2010, Oceanography 23(1):58–71, http://dx.doi.org/10.5670/oceanog.2010.62
Hubert Staudigel | Institute of Geophysics and Planetary Physics, Scripps Institution of Oceanography, University of California, San Diego, La Jolla, CA, USA
David A. Clague | Monterey Bay Aquarium Research Institute, Moss Landing, CA, USA
The geological evolution of seamounts has distinct influence on their interactions with the ocean, their hydrology, geochemical fluxes, biology, resources, and geohazards. There are six geological evolutionary stages of seamounts: (1) small seamounts (100–1000-m height), (2) mid-sized seamounts (>1000-m height, > 700-m eruption depth), (3) explosive seamounts (< 700-m eruption depth), (4) ocean islands, (5) extinct seamounts, and (6) subducting seamounts. Throughout their lifetimes, seamounts offer major passageways for fluid circulation that promotes geochemical exchange between seawater and the volcanic oceanic crust, and seamounts likely host significant microbial communities. Water circulation may be promoted by hydrothermal siphons in conjunction with the underlying oceanic crust, or it may be driven by intrusions inside seamounts from Stage 2 onward. Geochemical fluxes are likely to be very large, primarily because of the very large number of Stage 1 seamounts. Intrusive growth of seamounts also initiates internal deformation that ultimately may trigger volcano sector collapse that likely peaks at the end of the main volcanic activity at large seamounts or islands. Explosive activity at seamounts may begin at abyssal depth, but it is most pronounced at eruption depths shallower than 700 m. Wave erosion inhibits the emergence of islands and shortens their lifespans before they subside due to lithosphere cooling. Once volcanism ends and a seamount is submerged, seamounts are largely unaffected by collapse or erosion. Throughout their histories, seamounts offer habitats for diverse micro- and macrobiological communities, culminating with the formation of coral reefs in tropical latitudes. Geological hazards associated with seamounts are responsible for some of the largest natural disasters recorded in history and include major explosive eruptions and large-scale landslides that may trigger tsunamis.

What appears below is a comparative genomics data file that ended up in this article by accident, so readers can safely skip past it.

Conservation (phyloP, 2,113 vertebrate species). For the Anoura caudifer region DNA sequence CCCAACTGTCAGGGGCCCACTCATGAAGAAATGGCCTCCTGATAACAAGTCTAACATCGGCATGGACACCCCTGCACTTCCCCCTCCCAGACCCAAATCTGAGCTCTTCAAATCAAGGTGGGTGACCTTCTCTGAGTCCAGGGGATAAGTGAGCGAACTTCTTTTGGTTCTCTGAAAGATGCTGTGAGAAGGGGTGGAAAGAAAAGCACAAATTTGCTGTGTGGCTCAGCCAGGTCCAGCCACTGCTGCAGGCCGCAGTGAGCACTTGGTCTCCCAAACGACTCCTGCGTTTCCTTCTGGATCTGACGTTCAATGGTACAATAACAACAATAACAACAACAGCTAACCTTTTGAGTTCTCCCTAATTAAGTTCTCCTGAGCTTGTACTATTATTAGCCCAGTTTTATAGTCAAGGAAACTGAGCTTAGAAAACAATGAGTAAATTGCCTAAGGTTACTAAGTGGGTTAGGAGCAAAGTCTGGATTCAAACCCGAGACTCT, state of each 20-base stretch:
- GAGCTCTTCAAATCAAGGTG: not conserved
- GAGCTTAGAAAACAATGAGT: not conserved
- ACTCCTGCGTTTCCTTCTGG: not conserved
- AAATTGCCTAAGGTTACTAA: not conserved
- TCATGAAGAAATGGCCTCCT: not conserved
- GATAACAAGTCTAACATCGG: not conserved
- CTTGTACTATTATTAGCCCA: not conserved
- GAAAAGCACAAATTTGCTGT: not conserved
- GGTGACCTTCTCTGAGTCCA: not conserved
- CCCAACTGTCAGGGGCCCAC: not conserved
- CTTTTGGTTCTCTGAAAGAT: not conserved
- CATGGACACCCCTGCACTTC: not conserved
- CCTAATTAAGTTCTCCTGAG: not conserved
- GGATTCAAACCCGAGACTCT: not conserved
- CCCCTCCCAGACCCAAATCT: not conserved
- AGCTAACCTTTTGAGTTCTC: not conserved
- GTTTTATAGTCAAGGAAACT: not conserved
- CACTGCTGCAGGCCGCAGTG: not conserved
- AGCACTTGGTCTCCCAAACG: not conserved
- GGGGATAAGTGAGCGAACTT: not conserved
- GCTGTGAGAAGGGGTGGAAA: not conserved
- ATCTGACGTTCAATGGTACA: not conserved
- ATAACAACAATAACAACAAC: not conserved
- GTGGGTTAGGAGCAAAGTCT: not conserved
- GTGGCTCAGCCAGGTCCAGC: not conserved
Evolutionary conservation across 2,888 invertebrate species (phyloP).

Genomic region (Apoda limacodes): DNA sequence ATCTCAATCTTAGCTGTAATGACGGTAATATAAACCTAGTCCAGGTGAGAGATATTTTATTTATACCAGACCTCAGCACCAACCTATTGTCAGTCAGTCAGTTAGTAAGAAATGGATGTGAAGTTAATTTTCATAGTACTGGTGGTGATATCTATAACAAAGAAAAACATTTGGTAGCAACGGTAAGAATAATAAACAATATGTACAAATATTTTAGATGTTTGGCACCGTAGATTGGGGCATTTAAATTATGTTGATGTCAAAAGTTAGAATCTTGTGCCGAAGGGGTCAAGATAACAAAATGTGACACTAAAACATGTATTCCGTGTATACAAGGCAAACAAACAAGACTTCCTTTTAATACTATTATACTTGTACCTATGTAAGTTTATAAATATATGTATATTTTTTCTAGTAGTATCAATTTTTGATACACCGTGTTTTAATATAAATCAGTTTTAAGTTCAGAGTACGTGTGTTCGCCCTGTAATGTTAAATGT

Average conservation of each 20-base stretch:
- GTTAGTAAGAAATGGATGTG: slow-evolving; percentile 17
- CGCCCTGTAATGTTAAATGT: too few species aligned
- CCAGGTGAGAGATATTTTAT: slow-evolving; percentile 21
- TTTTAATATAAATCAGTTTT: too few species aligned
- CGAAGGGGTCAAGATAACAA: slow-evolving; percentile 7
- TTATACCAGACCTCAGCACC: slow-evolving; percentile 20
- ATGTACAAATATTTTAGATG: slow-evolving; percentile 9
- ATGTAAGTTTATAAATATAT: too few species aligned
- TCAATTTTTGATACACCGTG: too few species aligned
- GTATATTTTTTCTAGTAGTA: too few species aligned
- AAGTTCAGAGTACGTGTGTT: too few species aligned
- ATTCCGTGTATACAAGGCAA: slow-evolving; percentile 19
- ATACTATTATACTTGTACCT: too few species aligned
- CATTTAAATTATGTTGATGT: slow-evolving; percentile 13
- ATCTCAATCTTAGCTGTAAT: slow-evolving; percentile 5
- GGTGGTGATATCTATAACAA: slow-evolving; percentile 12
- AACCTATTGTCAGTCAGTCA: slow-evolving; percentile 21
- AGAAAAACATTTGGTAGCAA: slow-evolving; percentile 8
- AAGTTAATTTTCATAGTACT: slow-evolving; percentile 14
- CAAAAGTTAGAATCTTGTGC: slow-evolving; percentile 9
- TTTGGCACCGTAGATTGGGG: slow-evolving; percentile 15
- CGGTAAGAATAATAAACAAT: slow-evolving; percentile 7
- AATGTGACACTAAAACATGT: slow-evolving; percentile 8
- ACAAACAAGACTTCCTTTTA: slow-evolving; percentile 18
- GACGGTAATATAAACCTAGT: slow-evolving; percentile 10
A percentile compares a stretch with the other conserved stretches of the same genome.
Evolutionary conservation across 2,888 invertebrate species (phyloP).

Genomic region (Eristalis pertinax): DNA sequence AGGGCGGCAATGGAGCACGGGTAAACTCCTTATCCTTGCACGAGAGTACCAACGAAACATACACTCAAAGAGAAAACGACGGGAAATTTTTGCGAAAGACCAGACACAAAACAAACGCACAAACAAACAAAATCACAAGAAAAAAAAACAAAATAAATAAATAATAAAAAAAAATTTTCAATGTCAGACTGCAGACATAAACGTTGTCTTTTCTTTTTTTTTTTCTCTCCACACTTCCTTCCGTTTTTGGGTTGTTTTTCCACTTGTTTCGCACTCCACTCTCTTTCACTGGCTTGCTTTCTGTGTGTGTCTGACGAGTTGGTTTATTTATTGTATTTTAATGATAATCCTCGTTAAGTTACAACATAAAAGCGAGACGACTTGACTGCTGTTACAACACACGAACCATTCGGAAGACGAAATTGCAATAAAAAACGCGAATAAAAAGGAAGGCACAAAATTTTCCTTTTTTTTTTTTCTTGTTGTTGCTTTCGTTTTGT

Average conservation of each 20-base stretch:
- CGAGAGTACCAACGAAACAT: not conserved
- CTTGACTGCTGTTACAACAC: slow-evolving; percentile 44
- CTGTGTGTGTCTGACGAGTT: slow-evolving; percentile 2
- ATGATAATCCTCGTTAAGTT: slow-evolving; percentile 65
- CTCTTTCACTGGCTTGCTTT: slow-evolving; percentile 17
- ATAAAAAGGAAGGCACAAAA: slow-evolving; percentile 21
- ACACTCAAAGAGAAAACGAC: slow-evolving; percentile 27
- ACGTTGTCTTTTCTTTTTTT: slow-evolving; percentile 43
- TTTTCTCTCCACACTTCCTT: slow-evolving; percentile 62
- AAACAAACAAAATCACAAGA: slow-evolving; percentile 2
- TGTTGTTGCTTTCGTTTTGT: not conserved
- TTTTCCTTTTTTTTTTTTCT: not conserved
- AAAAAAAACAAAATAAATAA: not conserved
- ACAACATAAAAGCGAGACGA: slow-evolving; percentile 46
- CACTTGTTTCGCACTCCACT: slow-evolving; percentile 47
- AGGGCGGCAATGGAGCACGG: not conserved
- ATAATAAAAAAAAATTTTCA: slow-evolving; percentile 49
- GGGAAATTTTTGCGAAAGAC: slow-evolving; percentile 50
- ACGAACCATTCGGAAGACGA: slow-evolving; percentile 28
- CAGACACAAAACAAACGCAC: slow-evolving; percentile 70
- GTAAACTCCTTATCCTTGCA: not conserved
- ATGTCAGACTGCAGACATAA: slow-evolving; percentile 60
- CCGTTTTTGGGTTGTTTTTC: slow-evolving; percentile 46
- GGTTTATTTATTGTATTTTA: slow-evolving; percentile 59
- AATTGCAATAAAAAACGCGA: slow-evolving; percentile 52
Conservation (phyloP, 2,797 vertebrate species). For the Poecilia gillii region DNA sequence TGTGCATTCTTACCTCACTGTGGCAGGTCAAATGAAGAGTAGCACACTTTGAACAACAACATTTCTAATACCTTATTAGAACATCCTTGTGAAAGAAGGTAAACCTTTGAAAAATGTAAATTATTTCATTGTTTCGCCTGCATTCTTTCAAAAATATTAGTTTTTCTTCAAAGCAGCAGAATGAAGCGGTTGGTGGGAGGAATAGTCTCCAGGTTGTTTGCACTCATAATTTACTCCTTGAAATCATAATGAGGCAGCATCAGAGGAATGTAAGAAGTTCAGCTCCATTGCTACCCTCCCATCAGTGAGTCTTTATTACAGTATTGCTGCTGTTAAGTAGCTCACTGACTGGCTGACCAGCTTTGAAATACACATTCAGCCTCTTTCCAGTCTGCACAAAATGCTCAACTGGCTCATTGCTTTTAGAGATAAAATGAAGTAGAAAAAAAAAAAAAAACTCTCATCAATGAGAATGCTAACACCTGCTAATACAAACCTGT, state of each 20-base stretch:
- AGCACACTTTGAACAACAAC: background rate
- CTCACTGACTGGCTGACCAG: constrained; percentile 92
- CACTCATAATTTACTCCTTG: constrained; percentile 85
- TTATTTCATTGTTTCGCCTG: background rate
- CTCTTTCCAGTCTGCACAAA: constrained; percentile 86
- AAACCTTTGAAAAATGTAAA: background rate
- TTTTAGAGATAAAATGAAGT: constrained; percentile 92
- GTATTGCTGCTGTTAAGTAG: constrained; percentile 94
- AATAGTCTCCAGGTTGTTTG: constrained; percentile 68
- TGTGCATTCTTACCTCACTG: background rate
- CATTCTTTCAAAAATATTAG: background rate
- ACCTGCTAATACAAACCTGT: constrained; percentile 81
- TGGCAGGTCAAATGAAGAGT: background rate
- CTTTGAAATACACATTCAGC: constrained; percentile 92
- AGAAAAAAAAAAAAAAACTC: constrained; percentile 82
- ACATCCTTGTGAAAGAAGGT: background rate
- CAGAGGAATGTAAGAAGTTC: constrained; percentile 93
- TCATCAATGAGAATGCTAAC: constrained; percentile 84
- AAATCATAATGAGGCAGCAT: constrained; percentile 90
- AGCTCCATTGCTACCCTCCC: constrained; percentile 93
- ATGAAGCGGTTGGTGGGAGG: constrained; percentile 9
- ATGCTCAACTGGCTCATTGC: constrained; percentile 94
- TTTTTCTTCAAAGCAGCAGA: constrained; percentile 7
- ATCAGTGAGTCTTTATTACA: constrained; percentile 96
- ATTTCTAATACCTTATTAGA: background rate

Staudigel, H., and D.A. Clague. 2010. The geological history of deep-sea volcanoes: Biosphere, hydrosphere, and lithosphere interactions. Oceanography 23(1):58–71, http://dx.doi.org/10.5670/oceanog.2010.62.